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Endocrinology. 2010 Dec;151(12):5751-61. doi: 10.1210/en.2010-0792. Epub 2010 Oct 6.

Elevated circulating IGF-I promotes mammary gland development and proliferation.

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  • 1Division of Endocrinology, Diabetes, and Bone Diseases, The Samuel Bronfman Department of Medicine, Mount Sinai School of Medicine, New York, New York 10029, USA.

Abstract

Animal studies have shown that IGF-I is essential for mammary gland development. Previous studies have suggested that local IGF-I rather than circulating IGF-I is the major mediator of mammary gland development. In the present study we used the hepatic IGF-I transgenic (HIT) and IGF-I knockout/HIT (KO-HIT) mouse models to examine the effects of enhanced circulating IGF-I on mammary development in the presence and absence of local IGF-I. HIT mice express the rat IGF-I transgene under the transthyretin promoter in the liver and have elevated circulating IGF-I and normal tissue IGF-I levels. The KO-HIT mice have no tissue IGF-I and increased circulating IGF-I. Analysis of mammary gland development reveals a greater degree of complexity in HIT mice as compared to control and KO-HIT mice, which demonstrate similar degrees of mammary gland complexity. Immunohistochemical evaluation of glands of HIT mice also suggests an enhanced degree of proliferation of the mammary gland, whereas KO-HIT mice exhibit mammary gland proliferation similar to control mice. In addition, HIT mice have a higher percentage of proliferating myoepithelial and luminal cells than control mice, whereas KO-HIT mice have an equivalent percentage of proliferating myoepithelial and luminal cells as control mice. Thus, our findings show that elevated circulating IGF-I levels are sufficient to promote normal pubertal mammary epithelial development. However, HIT mice demonstrate more pronounced mammary gland development when compared to control and KO-HIT mice. This suggests that both local and endocrine IGF-I play roles in mammary gland development and that elevated circulating IGF-I accelerates mammary epithelial proliferation.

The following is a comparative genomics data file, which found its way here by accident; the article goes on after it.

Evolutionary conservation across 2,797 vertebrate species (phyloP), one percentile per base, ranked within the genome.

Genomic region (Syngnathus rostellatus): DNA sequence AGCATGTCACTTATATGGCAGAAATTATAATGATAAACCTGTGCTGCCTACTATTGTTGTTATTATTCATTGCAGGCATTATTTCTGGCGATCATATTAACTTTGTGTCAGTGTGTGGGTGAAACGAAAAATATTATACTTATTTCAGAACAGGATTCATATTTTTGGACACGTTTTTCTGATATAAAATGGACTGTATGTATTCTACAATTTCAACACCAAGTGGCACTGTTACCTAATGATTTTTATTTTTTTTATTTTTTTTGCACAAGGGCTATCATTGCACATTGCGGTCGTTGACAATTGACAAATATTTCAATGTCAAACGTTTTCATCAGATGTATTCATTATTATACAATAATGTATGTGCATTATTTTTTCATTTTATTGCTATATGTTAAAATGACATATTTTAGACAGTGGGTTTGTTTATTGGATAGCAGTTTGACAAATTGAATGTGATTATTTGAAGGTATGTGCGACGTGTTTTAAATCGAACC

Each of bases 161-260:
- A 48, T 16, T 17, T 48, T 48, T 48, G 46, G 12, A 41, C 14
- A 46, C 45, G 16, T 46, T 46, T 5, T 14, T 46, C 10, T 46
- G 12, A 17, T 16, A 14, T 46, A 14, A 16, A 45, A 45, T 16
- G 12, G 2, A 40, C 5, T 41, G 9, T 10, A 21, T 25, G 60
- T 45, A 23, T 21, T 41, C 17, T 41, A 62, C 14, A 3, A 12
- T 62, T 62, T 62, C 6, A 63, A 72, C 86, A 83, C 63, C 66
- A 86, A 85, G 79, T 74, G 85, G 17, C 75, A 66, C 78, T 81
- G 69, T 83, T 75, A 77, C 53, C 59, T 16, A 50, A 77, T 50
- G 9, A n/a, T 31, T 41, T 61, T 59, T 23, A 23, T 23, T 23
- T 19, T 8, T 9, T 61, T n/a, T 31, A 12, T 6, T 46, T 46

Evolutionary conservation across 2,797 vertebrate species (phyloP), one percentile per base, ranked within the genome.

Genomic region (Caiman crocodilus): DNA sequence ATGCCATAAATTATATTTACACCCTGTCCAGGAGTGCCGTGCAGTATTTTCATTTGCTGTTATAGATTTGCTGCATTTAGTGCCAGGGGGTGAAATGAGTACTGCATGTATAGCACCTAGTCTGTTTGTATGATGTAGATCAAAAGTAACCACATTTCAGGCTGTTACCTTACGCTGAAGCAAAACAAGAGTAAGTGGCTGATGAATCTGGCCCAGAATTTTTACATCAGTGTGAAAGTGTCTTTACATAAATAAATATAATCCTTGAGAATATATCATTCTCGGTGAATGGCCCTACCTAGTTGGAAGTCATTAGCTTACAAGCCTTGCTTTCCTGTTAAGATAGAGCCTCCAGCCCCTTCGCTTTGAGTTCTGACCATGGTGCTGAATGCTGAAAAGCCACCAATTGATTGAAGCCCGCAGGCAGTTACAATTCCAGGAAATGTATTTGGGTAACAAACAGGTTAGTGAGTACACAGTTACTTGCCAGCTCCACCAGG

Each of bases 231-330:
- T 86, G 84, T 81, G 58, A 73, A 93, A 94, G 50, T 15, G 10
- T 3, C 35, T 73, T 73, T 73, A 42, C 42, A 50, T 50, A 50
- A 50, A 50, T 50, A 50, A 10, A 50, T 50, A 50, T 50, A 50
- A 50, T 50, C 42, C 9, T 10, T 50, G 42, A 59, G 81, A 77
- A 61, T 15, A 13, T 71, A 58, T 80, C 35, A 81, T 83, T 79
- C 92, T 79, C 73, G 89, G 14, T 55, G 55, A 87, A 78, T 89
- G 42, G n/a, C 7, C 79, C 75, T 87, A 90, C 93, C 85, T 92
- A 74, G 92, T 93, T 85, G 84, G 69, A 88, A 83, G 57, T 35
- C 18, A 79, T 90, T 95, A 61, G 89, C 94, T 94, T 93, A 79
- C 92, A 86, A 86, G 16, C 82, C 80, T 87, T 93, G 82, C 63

PMID:
20926579
[PubMed - indexed for MEDLINE]
PMCID:
PMC2999497
Free PMC Article
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